Monday, February 28, 2011

BREDA, NEOPLAN, SIEMENS and now HYUNDAI-ROTEM - MBTA knows how to pick em

How many more times will the MBTA get burnt when they purchase new buses, trolleys and commuter rail equipment?????

In April of 2008 the MBTA awarded a $170 million contract to Hundai-Rotem for 75 new bi-level coaches for the commuter rail. 

Hyundai Rotem, the world's third-largest urban train car maker, said Sunday it won a $170 million contract to build 75 bi-level subway cars for the Boston metro, the oldest and one of the largest transit systems in the United States.

The Massachusetts Bay Transportation Authority (MBTA) awarded the contract to Rotem USA, which is Hyunda-Kia Automotive Group's train maker, to replace the city's old commuter rail coaches to new ones by 2012.

The fourth-largest subway system in the U.S. serves a population of 2.6 million
OK they may an honest mistake saying they would be for the subway, but more importantly they said the cars would arrive in 2012.

The article also says..
The train maker said it will eye more lucrative deals in the U.S. once its Pennsylvania factory is completed by the end of 2008. Rotem started building a plant in Philadelphia last year in compliance with ``Buy America'' laws, which state that roughly 60 percent of car manufacturing and assembly must be done in the U.S.

The global train market is estimated at $35 billion. Rotem is the third-largest seller of urban metro passenger cars, after Canada's Bombardier and France's Alstom.

Well the Philadelphia plant is up and running...but this morning the Philadelphia Inquirer says they have MAJOR production problems at the plant which is currently building commuter rail trains for SEPTA which is the transit system serving Philadelphia.

Problems persist at South Philadelphia railcar plant

Hyundai-Rotem, the world's third-largest manufacturer of urban mass-transit vehicles, also has contracts to build railcars for the Boston and Los Angeles transit systems. The Boston cars are to be assembled at the Philadelphia plant.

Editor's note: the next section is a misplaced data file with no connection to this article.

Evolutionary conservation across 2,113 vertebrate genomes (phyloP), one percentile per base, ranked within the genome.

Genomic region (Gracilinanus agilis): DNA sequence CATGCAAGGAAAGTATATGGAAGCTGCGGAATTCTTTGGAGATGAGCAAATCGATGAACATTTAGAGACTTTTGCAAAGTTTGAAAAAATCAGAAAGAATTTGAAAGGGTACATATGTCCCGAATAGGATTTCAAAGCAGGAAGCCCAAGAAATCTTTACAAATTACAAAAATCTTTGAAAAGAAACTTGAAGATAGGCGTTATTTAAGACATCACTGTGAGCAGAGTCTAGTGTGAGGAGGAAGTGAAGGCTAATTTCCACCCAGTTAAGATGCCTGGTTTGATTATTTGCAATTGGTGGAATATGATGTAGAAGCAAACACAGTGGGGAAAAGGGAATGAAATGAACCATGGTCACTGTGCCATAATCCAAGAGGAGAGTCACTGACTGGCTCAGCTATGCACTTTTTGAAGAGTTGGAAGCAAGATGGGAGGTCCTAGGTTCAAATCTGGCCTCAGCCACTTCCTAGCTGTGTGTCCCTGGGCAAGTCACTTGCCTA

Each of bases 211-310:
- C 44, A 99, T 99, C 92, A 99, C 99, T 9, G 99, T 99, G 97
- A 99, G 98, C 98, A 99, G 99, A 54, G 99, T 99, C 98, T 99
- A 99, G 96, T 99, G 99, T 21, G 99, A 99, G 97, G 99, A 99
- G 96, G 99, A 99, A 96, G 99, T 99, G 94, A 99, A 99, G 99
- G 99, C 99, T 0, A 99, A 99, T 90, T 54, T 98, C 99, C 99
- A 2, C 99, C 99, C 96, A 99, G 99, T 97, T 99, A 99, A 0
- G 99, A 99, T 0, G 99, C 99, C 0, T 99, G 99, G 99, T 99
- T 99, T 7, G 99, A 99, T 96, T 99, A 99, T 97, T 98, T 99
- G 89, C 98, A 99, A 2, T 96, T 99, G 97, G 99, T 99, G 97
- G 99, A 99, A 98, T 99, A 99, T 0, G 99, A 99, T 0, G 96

The railcars for Los Angeles are being assembled in Southern California

One thing seems certain, the 2012 date of delivery is just a suggestion as they are already one year behind schedule in Philadelphia.

Now SEPTA at least is lucky that the cars are being assembled in Philadelphia and they can watch production daily. How much is it going to cost the T to have people shipped to Philadelphia to babysit their cars being assembled? But more importantly is why is the MBTA giving a major contract with a company with no track record in the US?

One would think after the BREDA fiasco on the Green Line, a 3 year delay waiting for Siemens to build the new Blue Line cars, and the Neoplan trackless trolley fiasco they would learn.....BUT NO.

I suppose if there is any silver lining to this, Philadelphia will get the lemons and the Boston trains will be much better....whenever they arrive.

Saturday, February 26, 2011

BOSTON RADIO: 1920-2010 by Donna Halper is a must read

BOSTON RADIO: 1920-2010
Author: Donna L. Halper

ISBN: 9780738574103

# of Pages: 128
Publisher: Arcadia Publishing
On Sale Date: 02/21/2011

I saw this book at the Harvard Coop last night and it is a trip back into time when radio was a much bigger part of our daily life than it is today.

When I was a teenager I would listen to stations like WMEX and WBZ as often as I could and for sports WHDH was the home of the Red Sox, Celtics and Bruins. DJ's such as Arnie Ginsberg, Bruce Bradley, Dick Summer and others became 'close' friends. In sports I would live and die listening to Curt Gowdy, Ned Martin (Red Sox) Fred Cusick and Bob Wilson (Bruins) and Johnny Most (Celtics).

I learned so much listening to talk shows from hosts such as Jerry Williams, Bob Kennedy, Steve Fredricks and Jim Westover. Talk radio then was not filled with the hate that we have today. A host may not agree with a caller but they would debate them rationally.

Book Description:
Boston's radio history begins with pioneering station 1XE/WGI, one of America's first radio stations, and includes the first station to receive a commercial license, WBZ; the first FM radio network, W1XOJ and W1XER; and one of the first news networks, the Yankee News Service. Nationally known bandleaders like Joe Rines and Jacques Renard were first heard on Boston radio, as was one of the first weathercasters, E. B. Rideout. The city has been home to a number of legendary announcers, such as Bob and Ray, Arnie Ginsburg, Dick Summer, Dale Dorman, and Charles Laquidara; talk show giants like Jerry Williams and David Brudnoy; and sports talkers like Eddie Andelman and Glenn Ordway. Many Boston radio personalities, such as Curt Gowdy, "Big Brother" Bob Emery, Don Kent, and Louise Morgan, found fame on television but first established themselves on Boston's airwaves. Since 1920, Boston radio has remained vibrant, proving that live and local stations are as important as ever.